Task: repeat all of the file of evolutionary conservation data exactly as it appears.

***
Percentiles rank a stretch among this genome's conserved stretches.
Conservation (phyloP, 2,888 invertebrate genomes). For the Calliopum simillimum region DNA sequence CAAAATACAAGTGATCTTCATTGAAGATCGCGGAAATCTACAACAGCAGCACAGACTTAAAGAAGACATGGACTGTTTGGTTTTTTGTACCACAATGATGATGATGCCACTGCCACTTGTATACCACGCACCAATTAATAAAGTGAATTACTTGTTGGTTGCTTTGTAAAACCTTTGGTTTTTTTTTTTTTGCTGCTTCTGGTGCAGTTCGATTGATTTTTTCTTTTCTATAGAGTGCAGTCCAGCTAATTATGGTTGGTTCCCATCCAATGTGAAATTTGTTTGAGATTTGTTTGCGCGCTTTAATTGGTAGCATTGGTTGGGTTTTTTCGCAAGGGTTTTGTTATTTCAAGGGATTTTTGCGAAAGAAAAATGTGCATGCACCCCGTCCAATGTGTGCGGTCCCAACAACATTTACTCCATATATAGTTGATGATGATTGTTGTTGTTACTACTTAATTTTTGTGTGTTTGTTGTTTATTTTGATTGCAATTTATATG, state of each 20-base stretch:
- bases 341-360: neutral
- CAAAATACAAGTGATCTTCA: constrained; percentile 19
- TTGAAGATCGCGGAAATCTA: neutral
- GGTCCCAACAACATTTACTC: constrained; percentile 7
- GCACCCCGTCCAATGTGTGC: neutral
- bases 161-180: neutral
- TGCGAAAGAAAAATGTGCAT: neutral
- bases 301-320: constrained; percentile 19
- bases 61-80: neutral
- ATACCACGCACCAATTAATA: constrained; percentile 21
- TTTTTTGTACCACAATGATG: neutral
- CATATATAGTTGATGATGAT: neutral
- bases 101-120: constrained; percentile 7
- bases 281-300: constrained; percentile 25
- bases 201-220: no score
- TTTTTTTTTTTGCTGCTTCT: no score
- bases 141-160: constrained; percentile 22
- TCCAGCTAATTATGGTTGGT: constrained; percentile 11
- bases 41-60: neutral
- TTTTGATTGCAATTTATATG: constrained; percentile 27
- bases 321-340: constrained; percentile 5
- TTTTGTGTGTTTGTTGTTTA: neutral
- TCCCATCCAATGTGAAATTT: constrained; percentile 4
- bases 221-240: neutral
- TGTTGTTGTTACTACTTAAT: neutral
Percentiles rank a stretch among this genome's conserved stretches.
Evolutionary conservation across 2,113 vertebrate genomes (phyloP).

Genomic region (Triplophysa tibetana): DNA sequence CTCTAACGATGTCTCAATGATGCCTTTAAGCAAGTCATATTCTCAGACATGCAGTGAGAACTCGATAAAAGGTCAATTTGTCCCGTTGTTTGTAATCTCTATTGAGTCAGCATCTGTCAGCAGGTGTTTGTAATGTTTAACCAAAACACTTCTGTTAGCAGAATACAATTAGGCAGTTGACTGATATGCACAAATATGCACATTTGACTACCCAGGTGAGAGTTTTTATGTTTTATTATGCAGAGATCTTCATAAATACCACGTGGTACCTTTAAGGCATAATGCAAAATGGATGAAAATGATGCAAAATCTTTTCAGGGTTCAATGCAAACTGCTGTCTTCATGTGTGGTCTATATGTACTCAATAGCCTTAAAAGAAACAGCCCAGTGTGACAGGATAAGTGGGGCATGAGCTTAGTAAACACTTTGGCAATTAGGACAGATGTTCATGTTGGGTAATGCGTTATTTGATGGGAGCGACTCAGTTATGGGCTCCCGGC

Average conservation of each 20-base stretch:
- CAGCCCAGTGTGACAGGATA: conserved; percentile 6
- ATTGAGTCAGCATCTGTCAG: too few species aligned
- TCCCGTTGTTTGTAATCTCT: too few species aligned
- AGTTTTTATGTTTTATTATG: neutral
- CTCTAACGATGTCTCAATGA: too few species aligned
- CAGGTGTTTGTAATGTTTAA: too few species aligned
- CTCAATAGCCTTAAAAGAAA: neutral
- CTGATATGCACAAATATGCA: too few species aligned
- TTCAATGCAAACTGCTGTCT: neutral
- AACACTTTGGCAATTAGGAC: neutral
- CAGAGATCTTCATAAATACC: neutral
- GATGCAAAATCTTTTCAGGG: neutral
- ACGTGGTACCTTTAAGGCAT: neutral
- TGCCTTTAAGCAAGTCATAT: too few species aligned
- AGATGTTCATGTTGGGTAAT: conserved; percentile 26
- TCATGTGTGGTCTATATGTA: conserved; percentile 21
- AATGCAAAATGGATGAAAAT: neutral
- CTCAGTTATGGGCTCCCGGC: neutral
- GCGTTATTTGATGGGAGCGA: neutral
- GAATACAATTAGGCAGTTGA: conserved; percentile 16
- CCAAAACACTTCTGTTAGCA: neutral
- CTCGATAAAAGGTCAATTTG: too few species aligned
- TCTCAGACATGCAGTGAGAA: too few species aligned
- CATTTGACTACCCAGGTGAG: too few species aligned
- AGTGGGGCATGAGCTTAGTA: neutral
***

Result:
Percentiles rank a stretch among this genome's conserved stretches.
Conservation (phyloP, 2,888 invertebrate genomes). For the Calliopum simillimum region DNA sequence CAAAATACAAGTGATCTTCATTGAAGATCGCGGAAATCTACAACAGCAGCACAGACTTAAAGAAGACATGGACTGTTTGGTTTTTTGTACCACAATGATGATGATGCCACTGCCACTTGTATACCACGCACCAATTAATAAAGTGAATTACTTGTTGGTTGCTTTGTAAAACCTTTGGTTTTTTTTTTTTTGCTGCTTCTGGTGCAGTTCGATTGATTTTTTCTTTTCTATAGAGTGCAGTCCAGCTAATTATGGTTGGTTCCCATCCAATGTGAAATTTGTTTGAGATTTGTTTGCGCGCTTTAATTGGTAGCATTGGTTGGGTTTTTTCGCAAGGGTTTTGTTATTTCAAGGGATTTTTGCGAAAGAAAAATGTGCATGCACCCCGTCCAATGTGTGCGGTCCCAACAACATTTACTCCATATATAGTTGATGATGATTGTTGTTGTTACTACTTAATTTTTGTGTGTTTGTTGTTTATTTTGATTGCAATTTATATG, state of each 20-base stretch:
- bases 341-360: neutral
- CAAAATACAAGTGATCTTCA: constrained; percentile 19
- TTGAAGATCGCGGAAATCTA: neutral
- GGTCCCAACAACATTTACTC: constrained; percentile 7
- GCACCCCGTCCAATGTGTGC: neutral
- bases 161-180: neutral
- TGCGAAAGAAAAATGTGCAT: neutral
- bases 301-320: constrained; percentile 19
- bases 61-80: neutral
- ATACCACGCACCAATTAATA: constrained; percentile 21
- TTTTTTGTACCACAATGATG: neutral
- CATATATAGTTGATGATGAT: neutral
- bases 101-120: constrained; percentile 7
- bases 281-300: constrained; percentile 25
- bases 201-220: no score
- TTTTTTTTTTTGCTGCTTCT: no score
- bases 141-160: constrained; percentile 22
- TCCAGCTAATTATGGTTGGT: constrained; percentile 11
- bases 41-60: neutral
- TTTTGATTGCAATTTATATG: constrained; percentile 27
- bases 321-340: constrained; percentile 5
- TTTTGTGTGTTTGTTGTTTA: neutral
- TCCCATCCAATGTGAAATTT: constrained; percentile 4
- bases 221-240: neutral
- TGTTGTTGTTACTACTTAAT: neutral
Percentiles rank a stretch among this genome's conserved stretches.
Evolutionary conservation across 2,113 vertebrate genomes (phyloP).

Genomic region (Triplophysa tibetana): DNA sequence CTCTAACGATGTCTCAATGATGCCTTTAAGCAAGTCATATTCTCAGACATGCAGTGAGAACTCGATAAAAGGTCAATTTGTCCCGTTGTTTGTAATCTCTATTGAGTCAGCATCTGTCAGCAGGTGTTTGTAATGTTTAACCAAAACACTTCTGTTAGCAGAATACAATTAGGCAGTTGACTGATATGCACAAATATGCACATTTGACTACCCAGGTGAGAGTTTTTATGTTTTATTATGCAGAGATCTTCATAAATACCACGTGGTACCTTTAAGGCATAATGCAAAATGGATGAAAATGATGCAAAATCTTTTCAGGGTTCAATGCAAACTGCTGTCTTCATGTGTGGTCTATATGTACTCAATAGCCTTAAAAGAAACAGCCCAGTGTGACAGGATAAGTGGGGCATGAGCTTAGTAAACACTTTGGCAATTAGGACAGATGTTCATGTTGGGTAATGCGTTATTTGATGGGAGCGACTCAGTTATGGGCTCCCGGC

Average conservation of each 20-base stretch:
- CAGCCCAGTGTGACAGGATA: conserved; percentile 6
- ATTGAGTCAGCATCTGTCAG: too few species aligned
- TCCCGTTGTTTGTAATCTCT: too few species aligned
- AGTTTTTATGTTTTATTATG: neutral
- CTCTAACGATGTCTCAATGA: too few species aligned
- CAGGTGTTTGTAATGTTTAA: too few species aligned
- CTCAATAGCCTTAAAAGAAA: neutral
- CTGATATGCACAAATATGCA: too few species aligned
- TTCAATGCAAACTGCTGTCT: neutral
- AACACTTTGGCAATTAGGAC: neutral
- CAGAGATCTTCATAAATACC: neutral
- GATGCAAAATCTTTTCAGGG: neutral
- ACGTGGTACCTTTAAGGCAT: neutral
- TGCCTTTAAGCAAGTCATAT: too few species aligned
- AGATGTTCATGTTGGGTAAT: conserved; percentile 26
- TCATGTGTGGTCTATATGTA: conserved; percentile 21
- AATGCAAAATGGATGAAAAT: neutral
- CTCAGTTATGGGCTCCCGGC: neutral
- GCGTTATTTGATGGGAGCGA: neutral
- GAATACAATTAGGCAGTTGA: conserved; percentile 16
- CCAAAACACTTCTGTTAGCA: neutral
- CTCGATAAAAGGTCAATTTG: too few species aligned
- TCTCAGACATGCAGTGAGAA: too few species aligned
- CATTTGACTACCCAGGTGAG: too few species aligned
- AGTGGGGCATGAGCTTAGTA: neutral